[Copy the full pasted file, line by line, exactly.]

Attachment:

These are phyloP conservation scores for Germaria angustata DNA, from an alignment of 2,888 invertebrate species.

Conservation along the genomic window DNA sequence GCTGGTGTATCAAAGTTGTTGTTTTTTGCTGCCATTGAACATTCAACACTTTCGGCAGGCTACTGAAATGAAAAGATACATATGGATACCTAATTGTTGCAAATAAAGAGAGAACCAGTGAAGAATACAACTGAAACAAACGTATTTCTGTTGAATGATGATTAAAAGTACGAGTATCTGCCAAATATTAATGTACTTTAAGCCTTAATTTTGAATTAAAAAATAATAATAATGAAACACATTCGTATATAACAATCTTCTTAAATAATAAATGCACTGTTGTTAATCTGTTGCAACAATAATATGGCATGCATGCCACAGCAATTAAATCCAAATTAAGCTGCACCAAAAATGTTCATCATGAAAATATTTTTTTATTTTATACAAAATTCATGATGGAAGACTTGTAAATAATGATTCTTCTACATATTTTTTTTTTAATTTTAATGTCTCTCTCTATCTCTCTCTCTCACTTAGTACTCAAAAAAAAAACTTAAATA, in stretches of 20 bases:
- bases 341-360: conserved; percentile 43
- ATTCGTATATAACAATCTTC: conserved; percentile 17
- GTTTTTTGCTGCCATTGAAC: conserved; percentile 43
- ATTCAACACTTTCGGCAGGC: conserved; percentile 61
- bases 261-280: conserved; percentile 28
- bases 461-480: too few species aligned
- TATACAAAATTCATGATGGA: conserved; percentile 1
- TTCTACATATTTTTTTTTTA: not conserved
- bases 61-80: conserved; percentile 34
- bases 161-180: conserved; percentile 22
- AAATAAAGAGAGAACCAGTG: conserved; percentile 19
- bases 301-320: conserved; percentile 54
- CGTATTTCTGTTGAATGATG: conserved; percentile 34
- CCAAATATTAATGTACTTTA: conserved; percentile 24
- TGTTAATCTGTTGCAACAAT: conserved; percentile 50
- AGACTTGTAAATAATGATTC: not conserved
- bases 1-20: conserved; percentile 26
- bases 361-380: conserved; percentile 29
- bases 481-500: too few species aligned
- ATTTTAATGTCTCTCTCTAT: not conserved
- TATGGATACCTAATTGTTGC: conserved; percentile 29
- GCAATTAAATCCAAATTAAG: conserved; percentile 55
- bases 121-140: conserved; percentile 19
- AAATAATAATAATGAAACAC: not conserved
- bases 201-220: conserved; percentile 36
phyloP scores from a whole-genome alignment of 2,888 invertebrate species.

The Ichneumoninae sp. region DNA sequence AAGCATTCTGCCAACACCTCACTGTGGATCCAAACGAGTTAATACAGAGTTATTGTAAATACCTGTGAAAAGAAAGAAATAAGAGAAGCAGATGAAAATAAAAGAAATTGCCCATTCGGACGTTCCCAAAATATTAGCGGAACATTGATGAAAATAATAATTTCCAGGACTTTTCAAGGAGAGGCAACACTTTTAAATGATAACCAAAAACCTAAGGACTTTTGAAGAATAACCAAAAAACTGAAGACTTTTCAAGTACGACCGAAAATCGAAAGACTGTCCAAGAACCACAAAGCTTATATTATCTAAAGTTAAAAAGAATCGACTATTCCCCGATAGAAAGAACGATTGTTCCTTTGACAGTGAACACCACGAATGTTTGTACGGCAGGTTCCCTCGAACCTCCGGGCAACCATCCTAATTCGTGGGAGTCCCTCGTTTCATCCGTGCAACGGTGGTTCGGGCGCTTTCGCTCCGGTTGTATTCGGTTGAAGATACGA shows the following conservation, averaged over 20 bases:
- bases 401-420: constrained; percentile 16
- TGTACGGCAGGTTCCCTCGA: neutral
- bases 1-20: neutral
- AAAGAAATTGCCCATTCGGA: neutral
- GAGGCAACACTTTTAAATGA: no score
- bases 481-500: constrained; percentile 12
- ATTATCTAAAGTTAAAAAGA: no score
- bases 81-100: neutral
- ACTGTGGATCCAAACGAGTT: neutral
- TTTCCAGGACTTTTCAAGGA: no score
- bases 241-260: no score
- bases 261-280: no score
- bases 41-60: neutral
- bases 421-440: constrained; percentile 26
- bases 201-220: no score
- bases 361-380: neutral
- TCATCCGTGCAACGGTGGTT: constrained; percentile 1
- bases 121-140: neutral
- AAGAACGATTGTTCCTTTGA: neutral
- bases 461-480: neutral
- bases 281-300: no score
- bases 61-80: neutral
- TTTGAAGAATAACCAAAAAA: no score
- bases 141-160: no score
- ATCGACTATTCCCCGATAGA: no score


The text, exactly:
These are phyloP conservation scores for Germaria angustata DNA, from an alignment of 2,888 invertebrate species.

Conservation along the genomic window DNA sequence GCTGGTGTATCAAAGTTGTTGTTTTTTGCTGCCATTGAACATTCAACACTTTCGGCAGGCTACTGAAATGAAAAGATACATATGGATACCTAATTGTTGCAAATAAAGAGAGAACCAGTGAAGAATACAACTGAAACAAACGTATTTCTGTTGAATGATGATTAAAAGTACGAGTATCTGCCAAATATTAATGTACTTTAAGCCTTAATTTTGAATTAAAAAATAATAATAATGAAACACATTCGTATATAACAATCTTCTTAAATAATAAATGCACTGTTGTTAATCTGTTGCAACAATAATATGGCATGCATGCCACAGCAATTAAATCCAAATTAAGCTGCACCAAAAATGTTCATCATGAAAATATTTTTTTATTTTATACAAAATTCATGATGGAAGACTTGTAAATAATGATTCTTCTACATATTTTTTTTTTAATTTTAATGTCTCTCTCTATCTCTCTCTCTCACTTAGTACTCAAAAAAAAAACTTAAATA, in stretches of 20 bases:
- bases 341-360: conserved; percentile 43
- ATTCGTATATAACAATCTTC: conserved; percentile 17
- GTTTTTTGCTGCCATTGAAC: conserved; percentile 43
- ATTCAACACTTTCGGCAGGC: conserved; percentile 61
- bases 261-280: conserved; percentile 28
- bases 461-480: too few species aligned
- TATACAAAATTCATGATGGA: conserved; percentile 1
- TTCTACATATTTTTTTTTTA: not conserved
- bases 61-80: conserved; percentile 34
- bases 161-180: conserved; percentile 22
- AAATAAAGAGAGAACCAGTG: conserved; percentile 19
- bases 301-320: conserved; percentile 54
- CGTATTTCTGTTGAATGATG: conserved; percentile 34
- CCAAATATTAATGTACTTTA: conserved; percentile 24
- TGTTAATCTGTTGCAACAAT: conserved; percentile 50
- AGACTTGTAAATAATGATTC: not conserved
- bases 1-20: conserved; percentile 26
- bases 361-380: conserved; percentile 29
- bases 481-500: too few species aligned
- ATTTTAATGTCTCTCTCTAT: not conserved
- TATGGATACCTAATTGTTGC: conserved; percentile 29
- GCAATTAAATCCAAATTAAG: conserved; percentile 55
- bases 121-140: conserved; percentile 19
- AAATAATAATAATGAAACAC: not conserved
- bases 201-220: conserved; percentile 36
phyloP scores from a whole-genome alignment of 2,888 invertebrate species.

The Ichneumoninae sp. region DNA sequence AAGCATTCTGCCAACACCTCACTGTGGATCCAAACGAGTTAATACAGAGTTATTGTAAATACCTGTGAAAAGAAAGAAATAAGAGAAGCAGATGAAAATAAAAGAAATTGCCCATTCGGACGTTCCCAAAATATTAGCGGAACATTGATGAAAATAATAATTTCCAGGACTTTTCAAGGAGAGGCAACACTTTTAAATGATAACCAAAAACCTAAGGACTTTTGAAGAATAACCAAAAAACTGAAGACTTTTCAAGTACGACCGAAAATCGAAAGACTGTCCAAGAACCACAAAGCTTATATTATCTAAAGTTAAAAAGAATCGACTATTCCCCGATAGAAAGAACGATTGTTCCTTTGACAGTGAACACCACGAATGTTTGTACGGCAGGTTCCCTCGAACCTCCGGGCAACCATCCTAATTCGTGGGAGTCCCTCGTTTCATCCGTGCAACGGTGGTTCGGGCGCTTTCGCTCCGGTTGTATTCGGTTGAAGATACGA shows the following conservation, averaged over 20 bases:
- bases 401-420: constrained; percentile 16
- TGTACGGCAGGTTCCCTCGA: neutral
- bases 1-20: neutral
- AAAGAAATTGCCCATTCGGA: neutral
- GAGGCAACACTTTTAAATGA: no score
- bases 481-500: constrained; percentile 12
- ATTATCTAAAGTTAAAAAGA: no score
- bases 81-100: neutral
- ACTGTGGATCCAAACGAGTT: neutral
- TTTCCAGGACTTTTCAAGGA: no score
- bases 241-260: no score
- bases 261-280: no score
- bases 41-60: neutral
- bases 421-440: constrained; percentile 26
- bases 201-220: no score
- bases 361-380: neutral
- TCATCCGTGCAACGGTGGTT: constrained; percentile 1
- bases 121-140: neutral
- AAGAACGATTGTTCCTTTGA: neutral
- bases 461-480: neutral
- bases 281-300: no score
- bases 61-80: neutral
- TTTGAAGAATAACCAAAAAA: no score
- bases 141-160: no score
- ATCGACTATTCCCCGATAGA: no score